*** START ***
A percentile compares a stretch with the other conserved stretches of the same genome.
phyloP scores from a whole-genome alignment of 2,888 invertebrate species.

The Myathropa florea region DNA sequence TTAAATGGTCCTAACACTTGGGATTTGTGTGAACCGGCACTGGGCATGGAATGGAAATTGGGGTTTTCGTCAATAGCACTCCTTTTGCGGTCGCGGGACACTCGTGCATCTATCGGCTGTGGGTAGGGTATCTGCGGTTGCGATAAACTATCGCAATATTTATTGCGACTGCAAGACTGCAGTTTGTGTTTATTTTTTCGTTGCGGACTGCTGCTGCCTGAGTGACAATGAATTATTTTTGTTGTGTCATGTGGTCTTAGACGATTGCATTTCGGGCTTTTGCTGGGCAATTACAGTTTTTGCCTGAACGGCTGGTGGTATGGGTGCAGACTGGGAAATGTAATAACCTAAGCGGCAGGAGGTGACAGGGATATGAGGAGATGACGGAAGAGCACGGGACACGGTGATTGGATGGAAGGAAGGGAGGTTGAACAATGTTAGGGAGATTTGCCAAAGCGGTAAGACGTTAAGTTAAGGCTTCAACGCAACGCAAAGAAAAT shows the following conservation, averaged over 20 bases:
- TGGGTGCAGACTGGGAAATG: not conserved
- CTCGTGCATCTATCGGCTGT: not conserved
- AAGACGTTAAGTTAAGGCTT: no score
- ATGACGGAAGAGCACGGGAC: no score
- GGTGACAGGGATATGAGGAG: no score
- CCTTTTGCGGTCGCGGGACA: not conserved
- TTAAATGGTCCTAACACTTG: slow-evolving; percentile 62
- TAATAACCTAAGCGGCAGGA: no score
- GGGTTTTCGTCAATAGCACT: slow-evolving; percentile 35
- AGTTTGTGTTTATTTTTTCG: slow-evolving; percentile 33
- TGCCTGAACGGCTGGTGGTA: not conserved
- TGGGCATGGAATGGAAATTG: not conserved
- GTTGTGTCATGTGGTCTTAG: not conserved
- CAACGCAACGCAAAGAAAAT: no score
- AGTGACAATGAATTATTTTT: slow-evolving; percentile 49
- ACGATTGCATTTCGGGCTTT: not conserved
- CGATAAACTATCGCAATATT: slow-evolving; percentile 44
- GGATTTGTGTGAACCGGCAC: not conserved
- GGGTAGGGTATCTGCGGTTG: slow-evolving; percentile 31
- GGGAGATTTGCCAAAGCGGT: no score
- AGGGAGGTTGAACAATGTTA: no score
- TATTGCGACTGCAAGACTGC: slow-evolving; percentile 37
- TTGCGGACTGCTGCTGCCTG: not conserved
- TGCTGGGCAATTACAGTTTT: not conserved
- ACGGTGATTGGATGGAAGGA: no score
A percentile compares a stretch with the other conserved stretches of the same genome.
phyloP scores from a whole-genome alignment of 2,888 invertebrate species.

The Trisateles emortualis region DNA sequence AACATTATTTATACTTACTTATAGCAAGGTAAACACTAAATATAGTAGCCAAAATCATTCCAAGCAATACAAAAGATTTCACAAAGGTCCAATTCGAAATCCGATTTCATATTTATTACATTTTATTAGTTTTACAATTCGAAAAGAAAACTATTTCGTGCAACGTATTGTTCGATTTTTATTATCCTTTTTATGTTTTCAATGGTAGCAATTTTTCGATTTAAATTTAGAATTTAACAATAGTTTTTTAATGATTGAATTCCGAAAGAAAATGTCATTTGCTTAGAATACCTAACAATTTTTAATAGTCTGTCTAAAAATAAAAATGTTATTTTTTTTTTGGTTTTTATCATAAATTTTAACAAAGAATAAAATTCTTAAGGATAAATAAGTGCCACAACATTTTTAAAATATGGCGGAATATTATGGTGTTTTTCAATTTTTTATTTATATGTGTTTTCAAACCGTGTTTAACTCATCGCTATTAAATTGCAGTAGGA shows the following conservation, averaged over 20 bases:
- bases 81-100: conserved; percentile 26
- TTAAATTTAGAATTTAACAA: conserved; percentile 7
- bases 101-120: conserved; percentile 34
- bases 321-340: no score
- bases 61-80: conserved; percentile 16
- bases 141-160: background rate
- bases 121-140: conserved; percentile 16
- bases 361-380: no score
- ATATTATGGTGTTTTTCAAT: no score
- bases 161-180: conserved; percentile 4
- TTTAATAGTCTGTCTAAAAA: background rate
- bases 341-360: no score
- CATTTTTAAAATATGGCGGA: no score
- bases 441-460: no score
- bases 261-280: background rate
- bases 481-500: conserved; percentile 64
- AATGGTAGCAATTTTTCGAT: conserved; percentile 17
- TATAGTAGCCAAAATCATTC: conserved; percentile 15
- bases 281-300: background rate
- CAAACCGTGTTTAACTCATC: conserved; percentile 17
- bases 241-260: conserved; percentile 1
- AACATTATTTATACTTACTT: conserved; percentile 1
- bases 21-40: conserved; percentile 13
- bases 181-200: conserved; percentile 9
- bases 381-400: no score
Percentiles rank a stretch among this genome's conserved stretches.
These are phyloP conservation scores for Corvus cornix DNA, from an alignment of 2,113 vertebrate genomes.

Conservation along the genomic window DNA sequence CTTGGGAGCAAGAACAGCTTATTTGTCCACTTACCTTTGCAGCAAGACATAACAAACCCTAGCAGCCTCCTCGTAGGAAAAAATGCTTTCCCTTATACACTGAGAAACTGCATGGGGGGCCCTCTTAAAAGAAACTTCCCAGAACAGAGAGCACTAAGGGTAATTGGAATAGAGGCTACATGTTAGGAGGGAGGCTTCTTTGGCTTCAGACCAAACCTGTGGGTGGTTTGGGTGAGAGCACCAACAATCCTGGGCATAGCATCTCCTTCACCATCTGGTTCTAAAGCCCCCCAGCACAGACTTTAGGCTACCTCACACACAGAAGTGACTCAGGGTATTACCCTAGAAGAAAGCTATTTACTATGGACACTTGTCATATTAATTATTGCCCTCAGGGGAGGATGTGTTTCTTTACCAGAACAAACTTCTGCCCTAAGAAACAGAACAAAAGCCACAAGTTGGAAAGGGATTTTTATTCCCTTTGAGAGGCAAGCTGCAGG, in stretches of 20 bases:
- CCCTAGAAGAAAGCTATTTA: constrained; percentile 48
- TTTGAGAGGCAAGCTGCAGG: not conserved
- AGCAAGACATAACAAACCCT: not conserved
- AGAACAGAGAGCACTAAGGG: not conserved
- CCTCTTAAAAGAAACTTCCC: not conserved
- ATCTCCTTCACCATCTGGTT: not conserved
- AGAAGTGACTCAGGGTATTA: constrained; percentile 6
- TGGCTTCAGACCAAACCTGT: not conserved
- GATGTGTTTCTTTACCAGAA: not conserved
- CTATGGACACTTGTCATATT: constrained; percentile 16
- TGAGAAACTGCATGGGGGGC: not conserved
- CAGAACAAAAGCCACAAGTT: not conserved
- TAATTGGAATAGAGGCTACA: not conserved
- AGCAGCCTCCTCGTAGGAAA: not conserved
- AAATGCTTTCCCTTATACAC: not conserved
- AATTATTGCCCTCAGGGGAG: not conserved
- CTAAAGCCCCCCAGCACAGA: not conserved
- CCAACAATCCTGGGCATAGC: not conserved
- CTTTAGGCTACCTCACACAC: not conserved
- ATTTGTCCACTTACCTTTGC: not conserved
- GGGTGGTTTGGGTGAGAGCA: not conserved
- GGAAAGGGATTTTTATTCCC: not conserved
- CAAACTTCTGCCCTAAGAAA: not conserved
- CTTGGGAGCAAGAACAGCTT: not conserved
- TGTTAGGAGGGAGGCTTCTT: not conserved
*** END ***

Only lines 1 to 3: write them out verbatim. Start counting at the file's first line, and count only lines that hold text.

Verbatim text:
A percentile compares a stretch with the other conserved stretches of the same genome.
phyloP scores from a whole-genome alignment of 2,888 invertebrate species.

The Myathropa florea region DNA sequence TTAAATGGTCCTAACACTTGGGATTTGTGTGAACCGGCACTGGGCATGGAATGGAAATTGGGGTTTTCGTCAATAGCACTCCTTTTGCGGTCGCGGGACACTCGTGCATCTATCGGCTGTGGGTAGGGTATCTGCGGTTGCGATAAACTATCGCAATATTTATTGCGACTGCAAGACTGCAGTTTGTGTTTATTTTTTCGTTGCGGACTGCTGCTGCCTGAGTGACAATGAATTATTTTTGTTGTGTCATGTGGTCTTAGACGATTGCATTTCGGGCTTTTGCTGGGCAATTACAGTTTTTGCCTGAACGGCTGGTGGTATGGGTGCAGACTGGGAAATGTAATAACCTAAGCGGCAGGAGGTGACAGGGATATGAGGAGATGACGGAAGAGCACGGGACACGGTGATTGGATGGAAGGAAGGGAGGTTGAACAATGTTAGGGAGATTTGCCAAAGCGGTAAGACGTTAAGTTAAGGCTTCAACGCAACGCAAAGAAAAT shows the following conservation, averaged over 20 bases: